Nelson Mandela: The Father of Modern South Africa
A major force in the anti-apartheid movement in South Africa, Nelson Mandela (July 18, 1918 – Dec 5, 2013) was a cultural symbol of freedom and equality. Going from young revolutionary to serving 27 years in prison to becoming president of South Africa, Mandela’s life demonstrated that wisdom and patience can triumph over bigotry and brute force. Truly, he was a towering figure of 20th century history and is considered by many to be the father of modern South Africa.
While Mandela came to prominence in the fight against apartheid, later in life his passion turned to the fight against HIV/AIDS and he used the power of his name to raise awareness of the issue on the global stage.
When his son, Makgatho Mandela, died from AIDS in 2005, Nelson Mandela recognized that the stigma of the disease was causing people to avoid testing and treatment. Therefore, he called for more open discussion of the virus and he created the 46664 AIDS fundraising campaign (so named because 46664 was Mandela’s prison number, which served as a reminder of the sacrifices Mandela was personally willing to make for causes he saw as just).
In 2007, Nelson Mandela brought together elder statesmen, peace and human-rights activists including Jimmy Carter, Kofi Annan, and Li Zhaoxing into a non-governmental organization called The Elders. The purpose of this organization was to focus their combined collective wisdom on some of the world’s more pressing problems.
By the sheer power of his reputation, he continued to affect world issues without being actively involved in them. On November of 2009, the United Nations General Assembly acknowledged Mandela’s contributions to world freedom by naming his birthday, July 18, as Mandela Day.
Mandela and the anti-apartheid movement
South Africa’s National Party consisted mostly of Afrikaners (whites who were descended from Dutch Calvinists, Germans, and French Huguenots). The African National Congress (ANC) was the political party of the black majority and favored non-racial democracy. Mandela became involved in the African National Congress in 1943, but the victory of the National Party in the 1948 election led to the apartheid system of racial segregation becoming the law of the land. Nelson Mandela rose to prominence in the ANC’s 1952 Defiance Campaign, which encouraged the public to refuse to obey certain laws that were considered unjust and discriminatory, and the 1955 Congress of the People, a political summit that ‘called for a non-segregated South Africa. The Congress of the People drafted a Freedom Charter that became a fundamental document in the anti-apartheid cause. Its opening statement, ‘The people shall Govern!“ set the tone for the rest of the text.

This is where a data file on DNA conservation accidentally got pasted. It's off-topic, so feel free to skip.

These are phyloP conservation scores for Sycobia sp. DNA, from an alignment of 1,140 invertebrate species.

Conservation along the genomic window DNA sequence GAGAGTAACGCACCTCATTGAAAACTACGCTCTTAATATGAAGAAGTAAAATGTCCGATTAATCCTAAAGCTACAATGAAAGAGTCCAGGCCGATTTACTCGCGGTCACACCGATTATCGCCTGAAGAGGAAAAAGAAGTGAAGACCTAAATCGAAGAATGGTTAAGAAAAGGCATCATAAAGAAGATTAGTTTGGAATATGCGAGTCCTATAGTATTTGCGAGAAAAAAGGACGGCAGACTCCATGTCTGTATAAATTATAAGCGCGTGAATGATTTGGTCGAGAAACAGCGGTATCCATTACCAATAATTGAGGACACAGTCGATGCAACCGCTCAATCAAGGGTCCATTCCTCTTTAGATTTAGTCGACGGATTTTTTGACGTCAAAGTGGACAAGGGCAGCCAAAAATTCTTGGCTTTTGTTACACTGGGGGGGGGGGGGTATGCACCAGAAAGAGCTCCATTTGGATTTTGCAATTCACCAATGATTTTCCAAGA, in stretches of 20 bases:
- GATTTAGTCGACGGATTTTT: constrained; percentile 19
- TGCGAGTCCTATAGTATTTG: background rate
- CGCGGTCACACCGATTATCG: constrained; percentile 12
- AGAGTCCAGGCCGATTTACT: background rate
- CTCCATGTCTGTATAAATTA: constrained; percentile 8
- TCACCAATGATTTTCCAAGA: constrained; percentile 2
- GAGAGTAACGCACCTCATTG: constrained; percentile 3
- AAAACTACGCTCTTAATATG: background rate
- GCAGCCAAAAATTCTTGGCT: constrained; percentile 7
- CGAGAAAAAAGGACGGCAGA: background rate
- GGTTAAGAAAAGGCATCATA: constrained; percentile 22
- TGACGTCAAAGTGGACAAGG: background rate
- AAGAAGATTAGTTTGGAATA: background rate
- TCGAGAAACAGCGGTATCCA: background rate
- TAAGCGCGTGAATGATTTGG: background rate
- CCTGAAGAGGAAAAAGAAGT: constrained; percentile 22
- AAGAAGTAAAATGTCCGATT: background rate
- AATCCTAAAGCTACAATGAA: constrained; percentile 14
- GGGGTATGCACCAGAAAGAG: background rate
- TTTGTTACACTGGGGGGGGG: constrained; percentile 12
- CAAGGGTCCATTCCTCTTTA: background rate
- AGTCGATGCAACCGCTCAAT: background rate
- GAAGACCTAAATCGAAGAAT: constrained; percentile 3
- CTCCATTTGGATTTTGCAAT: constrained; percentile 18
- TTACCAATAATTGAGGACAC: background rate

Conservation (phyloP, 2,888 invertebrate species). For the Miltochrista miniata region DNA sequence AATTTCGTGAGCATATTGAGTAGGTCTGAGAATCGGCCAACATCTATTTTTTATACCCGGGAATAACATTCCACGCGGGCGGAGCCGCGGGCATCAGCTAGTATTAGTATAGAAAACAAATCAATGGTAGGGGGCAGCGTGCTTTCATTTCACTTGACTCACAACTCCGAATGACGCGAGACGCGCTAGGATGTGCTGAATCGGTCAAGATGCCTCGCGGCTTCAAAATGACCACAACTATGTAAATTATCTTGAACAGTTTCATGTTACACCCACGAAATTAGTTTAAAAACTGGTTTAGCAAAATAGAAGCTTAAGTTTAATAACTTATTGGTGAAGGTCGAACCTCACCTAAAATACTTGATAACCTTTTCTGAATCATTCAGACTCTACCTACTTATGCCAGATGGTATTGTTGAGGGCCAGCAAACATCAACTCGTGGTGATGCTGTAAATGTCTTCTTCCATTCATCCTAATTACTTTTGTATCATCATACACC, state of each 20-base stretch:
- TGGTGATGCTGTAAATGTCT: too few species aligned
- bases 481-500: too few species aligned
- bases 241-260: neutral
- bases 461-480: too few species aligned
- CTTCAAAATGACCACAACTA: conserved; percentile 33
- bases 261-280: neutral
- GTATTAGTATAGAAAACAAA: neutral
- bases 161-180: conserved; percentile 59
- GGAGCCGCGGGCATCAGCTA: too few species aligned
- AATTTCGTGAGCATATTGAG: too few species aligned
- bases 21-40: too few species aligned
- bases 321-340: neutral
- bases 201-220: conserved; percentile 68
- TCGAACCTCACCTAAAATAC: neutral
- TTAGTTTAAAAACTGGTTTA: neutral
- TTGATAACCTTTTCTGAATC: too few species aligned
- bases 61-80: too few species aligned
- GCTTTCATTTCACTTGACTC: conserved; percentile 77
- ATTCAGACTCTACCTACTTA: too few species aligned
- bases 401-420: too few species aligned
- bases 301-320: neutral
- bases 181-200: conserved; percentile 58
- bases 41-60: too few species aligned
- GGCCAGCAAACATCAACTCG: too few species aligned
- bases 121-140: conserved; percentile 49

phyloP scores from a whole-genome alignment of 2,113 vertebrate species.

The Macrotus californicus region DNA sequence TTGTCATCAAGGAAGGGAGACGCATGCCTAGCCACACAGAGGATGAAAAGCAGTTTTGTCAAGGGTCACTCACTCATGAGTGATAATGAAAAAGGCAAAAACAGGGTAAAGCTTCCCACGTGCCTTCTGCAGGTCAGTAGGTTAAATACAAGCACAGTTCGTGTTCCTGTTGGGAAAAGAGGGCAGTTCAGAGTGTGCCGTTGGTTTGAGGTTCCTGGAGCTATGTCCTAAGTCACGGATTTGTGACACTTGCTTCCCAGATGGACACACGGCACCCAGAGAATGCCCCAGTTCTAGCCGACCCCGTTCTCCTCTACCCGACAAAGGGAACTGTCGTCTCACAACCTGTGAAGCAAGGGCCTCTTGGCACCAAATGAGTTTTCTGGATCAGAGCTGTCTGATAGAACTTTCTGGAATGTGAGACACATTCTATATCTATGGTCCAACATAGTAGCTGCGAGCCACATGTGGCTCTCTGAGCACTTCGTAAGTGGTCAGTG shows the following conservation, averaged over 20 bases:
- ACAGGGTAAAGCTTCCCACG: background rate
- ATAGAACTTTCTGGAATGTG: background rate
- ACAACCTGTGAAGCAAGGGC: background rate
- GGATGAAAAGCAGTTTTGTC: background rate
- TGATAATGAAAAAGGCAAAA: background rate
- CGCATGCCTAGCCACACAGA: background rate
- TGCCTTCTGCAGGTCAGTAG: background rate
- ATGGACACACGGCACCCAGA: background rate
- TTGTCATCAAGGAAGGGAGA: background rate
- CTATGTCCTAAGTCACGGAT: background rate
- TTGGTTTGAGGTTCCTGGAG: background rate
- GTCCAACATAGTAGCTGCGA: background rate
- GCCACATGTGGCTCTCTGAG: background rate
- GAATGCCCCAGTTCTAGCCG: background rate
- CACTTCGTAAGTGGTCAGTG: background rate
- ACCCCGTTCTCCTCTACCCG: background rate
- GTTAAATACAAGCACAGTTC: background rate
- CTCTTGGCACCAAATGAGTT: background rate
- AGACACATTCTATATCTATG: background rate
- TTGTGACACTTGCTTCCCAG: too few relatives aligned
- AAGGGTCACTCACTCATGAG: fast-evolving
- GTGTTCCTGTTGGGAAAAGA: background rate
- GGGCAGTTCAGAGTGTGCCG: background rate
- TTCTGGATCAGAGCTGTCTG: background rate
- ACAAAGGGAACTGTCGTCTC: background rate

At first committed to non-violent methods to change the system from within, Nelson Mandela and his colleagues embraced the need for armed action against the government after the shooting of unarmed protesters at Sharpeville in March 1960 and the resulting ban of anti-apartheid groups.
In 1961, Mandela became the commander of the African National Congress’ armed wing, Umkhonto we Sizwe, which translates to “Spear of the Nation.” But the group was quickly classified as a terrorist organization by the South African government, and Mandela was arrested and jailed for five years for inciting workers’ strikes and leaving the country without permission.
While in jail Mandela was sentenced again, this time to life imprisonment, having been accused of planning guerrilla warfare to overthrow the South African government. His statements in court brought considerable international attention to the grievous plight of South African blacks under apartheid and organizations from the United Nations to the World Peace Council called for his release. Regardless, in June of 1964, Mandela was found guilty and incarcerated at Robben Island Prison off Cape Town. Later he was moved to the Victor Verster Prison near Paarl.